I was given a copy of the report that will be sent back to uni, it was very pleasing and said nice things about me and what I’ve done over the last four weeks so that was all very nice. I’ve had such an enjoyable time with this team and I’ve learned lots. My learning has been both identifying gaps that I have in my knowledge, I already have a plan drawn up for how I’m going to address these over the rest of the summer (this will be a combination of reading and trying to organise to spend a day or two at some school libraries), and in recognising the things I do now know and increasing my confidence. On top of this the placement has given me the opportunity to meet and chat with a lot of school librarians and to attend some great additional training opportunities, and to actually spend some time with children and hear about the books that they love. Best of all though this placement has confirmed for me that this is most definitely the right career path for me, and that this is something I really am passionate about. I’m certainly going to go back to Aberystwyth in September buoyed and keen to make the very best of my final year.
And so I have only one more day to go on my placement. Today was really good, I spent a lot of the day working on more project boxes – I covered so many different subject areas today which was good as it meant I got to find books all through the Dewey sequence, something which I’m still rather shaky on as we use Library of Congress at university.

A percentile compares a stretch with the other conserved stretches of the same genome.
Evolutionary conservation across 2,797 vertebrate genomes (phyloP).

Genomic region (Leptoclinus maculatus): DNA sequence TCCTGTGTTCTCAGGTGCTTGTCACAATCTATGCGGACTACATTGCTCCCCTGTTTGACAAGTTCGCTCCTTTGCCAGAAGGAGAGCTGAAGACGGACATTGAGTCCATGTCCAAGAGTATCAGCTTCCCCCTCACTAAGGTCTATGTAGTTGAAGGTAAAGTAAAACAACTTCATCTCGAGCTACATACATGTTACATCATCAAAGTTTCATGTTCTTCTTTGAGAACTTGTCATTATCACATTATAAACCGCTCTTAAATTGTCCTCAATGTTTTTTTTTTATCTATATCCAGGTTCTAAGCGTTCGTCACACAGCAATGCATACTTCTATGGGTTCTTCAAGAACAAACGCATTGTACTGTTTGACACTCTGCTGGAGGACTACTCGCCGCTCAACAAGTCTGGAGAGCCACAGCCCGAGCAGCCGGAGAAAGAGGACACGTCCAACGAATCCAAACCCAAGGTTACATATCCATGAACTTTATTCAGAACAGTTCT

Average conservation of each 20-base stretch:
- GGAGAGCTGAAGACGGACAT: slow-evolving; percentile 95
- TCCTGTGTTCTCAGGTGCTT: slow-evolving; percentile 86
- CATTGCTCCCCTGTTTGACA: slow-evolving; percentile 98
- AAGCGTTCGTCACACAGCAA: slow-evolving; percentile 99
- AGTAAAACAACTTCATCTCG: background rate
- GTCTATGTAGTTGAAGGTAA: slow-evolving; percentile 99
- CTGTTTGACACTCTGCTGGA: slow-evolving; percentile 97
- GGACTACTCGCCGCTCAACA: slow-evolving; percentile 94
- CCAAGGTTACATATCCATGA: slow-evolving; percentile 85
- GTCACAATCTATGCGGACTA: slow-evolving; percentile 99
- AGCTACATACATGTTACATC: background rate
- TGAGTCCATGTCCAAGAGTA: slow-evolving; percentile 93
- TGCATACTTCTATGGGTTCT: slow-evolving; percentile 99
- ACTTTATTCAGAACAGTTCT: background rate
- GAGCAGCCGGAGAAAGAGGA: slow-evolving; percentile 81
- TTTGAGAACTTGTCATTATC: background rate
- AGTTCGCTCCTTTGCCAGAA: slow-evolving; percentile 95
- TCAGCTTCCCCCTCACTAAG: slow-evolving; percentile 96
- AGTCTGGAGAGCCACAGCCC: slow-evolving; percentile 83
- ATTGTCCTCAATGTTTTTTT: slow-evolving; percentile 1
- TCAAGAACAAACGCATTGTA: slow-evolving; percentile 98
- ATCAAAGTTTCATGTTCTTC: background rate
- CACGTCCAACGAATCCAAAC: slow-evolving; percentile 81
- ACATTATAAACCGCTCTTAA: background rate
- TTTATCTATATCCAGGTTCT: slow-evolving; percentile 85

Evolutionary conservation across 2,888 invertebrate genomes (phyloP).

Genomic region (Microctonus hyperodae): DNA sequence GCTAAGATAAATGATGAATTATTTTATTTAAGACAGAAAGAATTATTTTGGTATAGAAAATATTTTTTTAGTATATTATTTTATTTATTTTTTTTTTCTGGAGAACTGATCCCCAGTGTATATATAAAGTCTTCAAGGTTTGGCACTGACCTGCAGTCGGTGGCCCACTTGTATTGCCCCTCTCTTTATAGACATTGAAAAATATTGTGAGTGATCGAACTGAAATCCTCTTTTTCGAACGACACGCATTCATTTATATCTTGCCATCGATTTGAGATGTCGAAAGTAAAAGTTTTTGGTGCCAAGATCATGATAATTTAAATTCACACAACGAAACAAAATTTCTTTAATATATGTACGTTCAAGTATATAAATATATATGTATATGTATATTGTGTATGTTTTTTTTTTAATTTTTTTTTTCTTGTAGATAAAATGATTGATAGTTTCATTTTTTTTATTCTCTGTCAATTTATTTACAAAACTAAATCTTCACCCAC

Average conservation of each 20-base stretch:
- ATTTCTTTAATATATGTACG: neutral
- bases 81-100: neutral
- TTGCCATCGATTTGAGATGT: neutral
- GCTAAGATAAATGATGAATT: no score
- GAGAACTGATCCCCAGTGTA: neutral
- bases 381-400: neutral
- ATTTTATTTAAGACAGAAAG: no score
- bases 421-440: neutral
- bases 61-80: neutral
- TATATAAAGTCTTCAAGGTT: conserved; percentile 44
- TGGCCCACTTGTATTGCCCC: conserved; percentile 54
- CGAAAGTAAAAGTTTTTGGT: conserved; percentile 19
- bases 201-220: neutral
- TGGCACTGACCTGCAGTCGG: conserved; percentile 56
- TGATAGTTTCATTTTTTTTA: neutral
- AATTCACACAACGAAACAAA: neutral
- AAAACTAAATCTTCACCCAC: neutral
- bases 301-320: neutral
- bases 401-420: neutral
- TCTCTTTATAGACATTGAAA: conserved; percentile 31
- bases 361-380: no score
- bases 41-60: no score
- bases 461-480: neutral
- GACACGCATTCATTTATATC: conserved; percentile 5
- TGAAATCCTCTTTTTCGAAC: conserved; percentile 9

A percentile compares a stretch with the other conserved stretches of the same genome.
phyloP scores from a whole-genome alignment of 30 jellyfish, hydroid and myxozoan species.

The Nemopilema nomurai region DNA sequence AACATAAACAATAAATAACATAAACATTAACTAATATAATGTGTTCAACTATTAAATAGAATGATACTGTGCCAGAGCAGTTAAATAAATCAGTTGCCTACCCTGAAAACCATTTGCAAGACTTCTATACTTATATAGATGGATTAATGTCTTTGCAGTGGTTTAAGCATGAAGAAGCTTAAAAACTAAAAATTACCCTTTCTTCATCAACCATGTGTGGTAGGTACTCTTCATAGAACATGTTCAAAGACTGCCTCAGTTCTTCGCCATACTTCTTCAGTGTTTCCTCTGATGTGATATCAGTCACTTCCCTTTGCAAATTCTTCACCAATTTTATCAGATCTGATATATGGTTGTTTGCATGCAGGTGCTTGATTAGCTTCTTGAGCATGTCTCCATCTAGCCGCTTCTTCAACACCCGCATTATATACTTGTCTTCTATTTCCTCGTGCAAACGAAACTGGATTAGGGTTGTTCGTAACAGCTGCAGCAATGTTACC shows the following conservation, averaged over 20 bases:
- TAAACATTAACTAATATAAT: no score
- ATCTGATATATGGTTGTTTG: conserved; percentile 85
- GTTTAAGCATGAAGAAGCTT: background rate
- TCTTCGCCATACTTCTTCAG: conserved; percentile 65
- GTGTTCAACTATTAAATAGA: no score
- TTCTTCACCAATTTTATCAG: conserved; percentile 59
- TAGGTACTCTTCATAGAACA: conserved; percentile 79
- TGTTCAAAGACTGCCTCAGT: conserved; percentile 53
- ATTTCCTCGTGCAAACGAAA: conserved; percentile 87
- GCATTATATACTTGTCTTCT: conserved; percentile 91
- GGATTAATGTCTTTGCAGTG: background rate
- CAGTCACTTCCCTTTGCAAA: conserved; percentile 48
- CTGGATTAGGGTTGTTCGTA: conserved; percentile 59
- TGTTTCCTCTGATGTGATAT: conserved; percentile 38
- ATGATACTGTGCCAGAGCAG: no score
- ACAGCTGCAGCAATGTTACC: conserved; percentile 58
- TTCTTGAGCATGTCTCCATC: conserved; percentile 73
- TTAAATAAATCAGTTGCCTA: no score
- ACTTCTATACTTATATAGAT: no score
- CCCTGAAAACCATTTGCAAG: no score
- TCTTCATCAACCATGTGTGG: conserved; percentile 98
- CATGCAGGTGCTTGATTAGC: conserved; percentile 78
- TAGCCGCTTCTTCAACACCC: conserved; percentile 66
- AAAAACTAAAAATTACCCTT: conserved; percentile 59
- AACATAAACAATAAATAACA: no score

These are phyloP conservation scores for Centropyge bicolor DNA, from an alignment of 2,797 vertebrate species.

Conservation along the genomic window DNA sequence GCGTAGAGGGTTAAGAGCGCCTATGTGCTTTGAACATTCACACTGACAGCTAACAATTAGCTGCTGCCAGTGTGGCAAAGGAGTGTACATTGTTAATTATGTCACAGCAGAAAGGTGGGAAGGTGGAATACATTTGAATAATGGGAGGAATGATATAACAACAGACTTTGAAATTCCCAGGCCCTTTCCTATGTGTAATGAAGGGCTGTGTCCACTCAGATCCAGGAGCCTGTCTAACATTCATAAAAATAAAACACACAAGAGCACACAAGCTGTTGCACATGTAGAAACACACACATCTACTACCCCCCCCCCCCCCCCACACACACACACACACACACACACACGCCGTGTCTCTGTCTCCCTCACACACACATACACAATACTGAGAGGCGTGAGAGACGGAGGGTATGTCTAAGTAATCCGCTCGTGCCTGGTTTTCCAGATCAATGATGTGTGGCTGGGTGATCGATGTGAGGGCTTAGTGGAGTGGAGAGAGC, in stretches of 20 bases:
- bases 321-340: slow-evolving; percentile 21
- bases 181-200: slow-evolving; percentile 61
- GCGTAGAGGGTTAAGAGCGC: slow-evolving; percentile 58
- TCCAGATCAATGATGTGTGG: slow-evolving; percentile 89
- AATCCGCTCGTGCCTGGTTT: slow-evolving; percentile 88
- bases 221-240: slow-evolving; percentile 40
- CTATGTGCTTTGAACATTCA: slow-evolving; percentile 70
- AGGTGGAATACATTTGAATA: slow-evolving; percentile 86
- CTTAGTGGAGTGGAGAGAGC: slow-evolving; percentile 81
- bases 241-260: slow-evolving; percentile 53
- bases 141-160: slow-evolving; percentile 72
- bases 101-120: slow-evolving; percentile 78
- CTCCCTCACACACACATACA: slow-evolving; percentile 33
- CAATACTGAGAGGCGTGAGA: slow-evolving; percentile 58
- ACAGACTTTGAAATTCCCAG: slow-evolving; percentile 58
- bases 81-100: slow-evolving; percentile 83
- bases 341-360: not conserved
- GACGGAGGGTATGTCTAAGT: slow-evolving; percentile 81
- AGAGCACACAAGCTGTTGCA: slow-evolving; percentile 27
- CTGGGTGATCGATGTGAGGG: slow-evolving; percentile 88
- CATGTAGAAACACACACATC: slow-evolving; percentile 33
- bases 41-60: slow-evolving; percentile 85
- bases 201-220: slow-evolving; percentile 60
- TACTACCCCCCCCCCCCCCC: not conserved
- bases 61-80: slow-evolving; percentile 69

The highlight of the day however had to be meeting an absolutely brilliant and very inspiring secondary school librarian. She visited the SLS base to return books and to deliver the list of topics for the books they’ll have in September. It was great to get to chat to her and to learn about some of the initiatives she’s introduced into the library in the time that she’s been there. She’s also very involved with the Federation of Children’s Book Groups – I’m going to be getting in touch with her in a couple of weeks to offer some social media help.
Tomorrow will be my final day, I had to say goodbye to a few people today as they won’t be in the office tomorrow. I know when I leave at the end of the day I’m going to be feeling really sad – I really feel like I’ve settled in as part of the team!
Nearly forgot to write about today! There’s not actually a huge amount to say, I spent a lot of the day continuing to work on the project box requests. I did learn about some of the search functions of the library management system – this made it much easier when I was trying to find books suitable for nursery age children for the circus topic.